Standing timber will be sold for firewood, as the Department of Environment, Food and Agriculture (DEFA) revives an initiative from the 1990s.
DEFA is currently seeking bids from businesses or individuals for two marked plots of conifers within South Barrule plantation.
Each plot covers an approximate area 50 metres long, 50 metres wide and 50 metres high, and a licence will be granted to the successful applicant to harvest and remove the timber until March 31, 2014.
Assistant forester at the Forestry, Amenity and Lands Directorate Andrew Igoea, explained: ‘It’s something the department used to do in the 1990s, but lack of demand for firewood, and increased concerns over health and safety meant that we stopped it at the end of the 90s. Now the department is revisiting the idea.
‘Firstly because it’s a good way to thin areas of woodland and open them up by selectively removing individual trees.
‘Woodlands can often be perceived as dark, forbidding places, thinning them makes them more open and inviting, and can encourage more people to use them.
‘The areas we’ve selected are along paths, so opening up these areas will create sight lines for walkers so they can see a reasonable distance ahead and to the side of paths.’
He continued: ‘From a wildlife point of view, opening up these areas also allows more light to fall onto the forest floor, enabling a wider variety of plants to thrive.’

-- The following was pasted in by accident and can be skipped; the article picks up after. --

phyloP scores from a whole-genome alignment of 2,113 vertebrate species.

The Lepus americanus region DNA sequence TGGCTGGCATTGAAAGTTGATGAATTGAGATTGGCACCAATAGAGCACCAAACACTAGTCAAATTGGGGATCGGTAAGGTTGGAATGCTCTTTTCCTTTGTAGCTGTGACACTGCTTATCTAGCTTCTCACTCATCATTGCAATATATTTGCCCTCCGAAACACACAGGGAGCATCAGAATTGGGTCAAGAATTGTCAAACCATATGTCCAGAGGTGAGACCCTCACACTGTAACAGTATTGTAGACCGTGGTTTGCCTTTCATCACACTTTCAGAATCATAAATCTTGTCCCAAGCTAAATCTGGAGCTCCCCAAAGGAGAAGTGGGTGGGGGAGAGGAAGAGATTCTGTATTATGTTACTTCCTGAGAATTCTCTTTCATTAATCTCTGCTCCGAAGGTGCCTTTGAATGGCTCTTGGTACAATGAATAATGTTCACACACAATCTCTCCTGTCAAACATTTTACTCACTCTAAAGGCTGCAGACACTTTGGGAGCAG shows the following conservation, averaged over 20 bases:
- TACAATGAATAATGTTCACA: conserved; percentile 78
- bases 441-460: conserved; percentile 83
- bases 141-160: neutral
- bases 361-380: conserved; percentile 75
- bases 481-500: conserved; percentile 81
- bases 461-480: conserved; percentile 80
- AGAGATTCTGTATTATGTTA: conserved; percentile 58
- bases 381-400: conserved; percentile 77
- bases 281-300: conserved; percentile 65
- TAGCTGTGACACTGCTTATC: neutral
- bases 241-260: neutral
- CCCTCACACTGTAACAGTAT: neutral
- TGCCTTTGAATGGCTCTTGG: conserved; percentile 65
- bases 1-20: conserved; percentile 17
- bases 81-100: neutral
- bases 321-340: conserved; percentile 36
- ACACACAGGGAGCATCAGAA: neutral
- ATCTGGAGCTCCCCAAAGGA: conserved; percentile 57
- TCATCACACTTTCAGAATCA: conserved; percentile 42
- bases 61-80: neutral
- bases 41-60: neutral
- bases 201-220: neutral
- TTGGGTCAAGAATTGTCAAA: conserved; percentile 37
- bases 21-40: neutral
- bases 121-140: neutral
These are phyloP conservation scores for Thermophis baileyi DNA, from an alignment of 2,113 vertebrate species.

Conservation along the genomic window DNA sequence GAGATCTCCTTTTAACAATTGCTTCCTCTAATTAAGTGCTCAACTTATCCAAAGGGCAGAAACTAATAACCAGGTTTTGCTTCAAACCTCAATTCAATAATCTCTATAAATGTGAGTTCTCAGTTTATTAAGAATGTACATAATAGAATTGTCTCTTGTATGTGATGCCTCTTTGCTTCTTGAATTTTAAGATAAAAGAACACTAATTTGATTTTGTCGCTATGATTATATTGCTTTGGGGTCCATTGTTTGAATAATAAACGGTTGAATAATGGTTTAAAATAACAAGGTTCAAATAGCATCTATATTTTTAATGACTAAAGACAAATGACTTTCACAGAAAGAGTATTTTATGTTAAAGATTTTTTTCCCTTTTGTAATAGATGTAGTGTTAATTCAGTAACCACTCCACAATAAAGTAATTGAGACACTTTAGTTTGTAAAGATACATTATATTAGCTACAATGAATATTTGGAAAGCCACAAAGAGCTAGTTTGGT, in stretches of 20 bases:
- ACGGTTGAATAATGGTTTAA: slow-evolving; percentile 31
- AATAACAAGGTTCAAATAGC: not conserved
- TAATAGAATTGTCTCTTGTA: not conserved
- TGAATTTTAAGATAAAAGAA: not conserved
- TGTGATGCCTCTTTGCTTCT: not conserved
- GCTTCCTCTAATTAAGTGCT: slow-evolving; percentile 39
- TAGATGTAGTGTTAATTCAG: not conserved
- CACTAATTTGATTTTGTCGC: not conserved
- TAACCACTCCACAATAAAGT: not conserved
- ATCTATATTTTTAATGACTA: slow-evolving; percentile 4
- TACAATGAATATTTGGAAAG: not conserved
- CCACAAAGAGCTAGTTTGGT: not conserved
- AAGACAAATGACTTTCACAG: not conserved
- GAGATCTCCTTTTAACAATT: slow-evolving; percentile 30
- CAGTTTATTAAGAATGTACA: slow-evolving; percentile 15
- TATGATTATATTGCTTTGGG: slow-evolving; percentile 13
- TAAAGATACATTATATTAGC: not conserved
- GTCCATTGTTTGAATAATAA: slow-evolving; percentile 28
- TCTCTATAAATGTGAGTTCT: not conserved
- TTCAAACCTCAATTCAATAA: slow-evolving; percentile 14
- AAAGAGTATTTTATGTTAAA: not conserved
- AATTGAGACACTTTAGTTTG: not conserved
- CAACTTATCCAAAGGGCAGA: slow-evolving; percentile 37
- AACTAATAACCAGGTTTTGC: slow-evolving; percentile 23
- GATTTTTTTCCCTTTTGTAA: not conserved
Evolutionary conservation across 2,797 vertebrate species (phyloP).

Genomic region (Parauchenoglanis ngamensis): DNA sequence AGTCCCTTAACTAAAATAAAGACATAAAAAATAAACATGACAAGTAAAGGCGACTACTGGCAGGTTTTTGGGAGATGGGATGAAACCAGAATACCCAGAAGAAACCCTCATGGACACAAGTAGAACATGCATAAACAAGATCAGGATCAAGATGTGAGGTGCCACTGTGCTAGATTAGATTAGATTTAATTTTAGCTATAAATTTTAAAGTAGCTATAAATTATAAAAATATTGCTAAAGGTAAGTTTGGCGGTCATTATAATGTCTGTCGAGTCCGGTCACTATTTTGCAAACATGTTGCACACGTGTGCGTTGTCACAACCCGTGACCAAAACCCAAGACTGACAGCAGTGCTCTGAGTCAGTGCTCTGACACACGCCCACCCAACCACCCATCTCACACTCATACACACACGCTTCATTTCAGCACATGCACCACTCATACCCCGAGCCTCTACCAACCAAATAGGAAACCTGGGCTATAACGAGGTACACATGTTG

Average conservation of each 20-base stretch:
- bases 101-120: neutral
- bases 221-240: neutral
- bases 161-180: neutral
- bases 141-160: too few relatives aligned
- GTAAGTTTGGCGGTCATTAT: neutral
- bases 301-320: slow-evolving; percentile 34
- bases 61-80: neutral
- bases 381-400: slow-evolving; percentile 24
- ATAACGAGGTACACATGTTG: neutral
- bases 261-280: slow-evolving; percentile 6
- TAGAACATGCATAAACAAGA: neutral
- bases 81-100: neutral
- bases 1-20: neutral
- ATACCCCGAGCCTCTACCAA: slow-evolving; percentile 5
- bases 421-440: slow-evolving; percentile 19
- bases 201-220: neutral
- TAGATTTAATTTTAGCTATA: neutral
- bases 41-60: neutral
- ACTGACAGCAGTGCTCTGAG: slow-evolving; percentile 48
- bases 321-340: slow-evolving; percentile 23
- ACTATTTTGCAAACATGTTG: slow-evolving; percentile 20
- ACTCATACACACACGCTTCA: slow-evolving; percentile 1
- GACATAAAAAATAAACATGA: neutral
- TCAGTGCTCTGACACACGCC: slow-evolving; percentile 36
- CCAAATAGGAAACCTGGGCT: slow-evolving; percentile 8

Another reason to revisit the idea is that the department see it as another way of supplying firewood to the public.
Mr Igoea explained: ‘In the past 10 years, as gas and oil prices have risen above inflation, people have been looking for alternative ways of heating their homes,
‘Demand for wood burning stoves has risen dramatically, so there has been a surge in the need for firewood.
‘We hope this will represent another way for the department to work with the public and private organisations to deliver improved recreational facilities and environmental enhancement.
‘It will also help to protect the timber value and visual amenity value of the island’s forest resource for many years to come.
‘South Barrule is the proving-ground for this type of approach with ApeMann, LaserTag and Segway.’
Talking about the safety concerns which had seen the idea stopped in the past, he said: ‘The department has addressed concerns over health and safety by, among other things, stipulating that applicants must have certificates of competence in chainsaw use and felling, and suitable insurance cover.’
Contact Andrew Igoea on email@example.com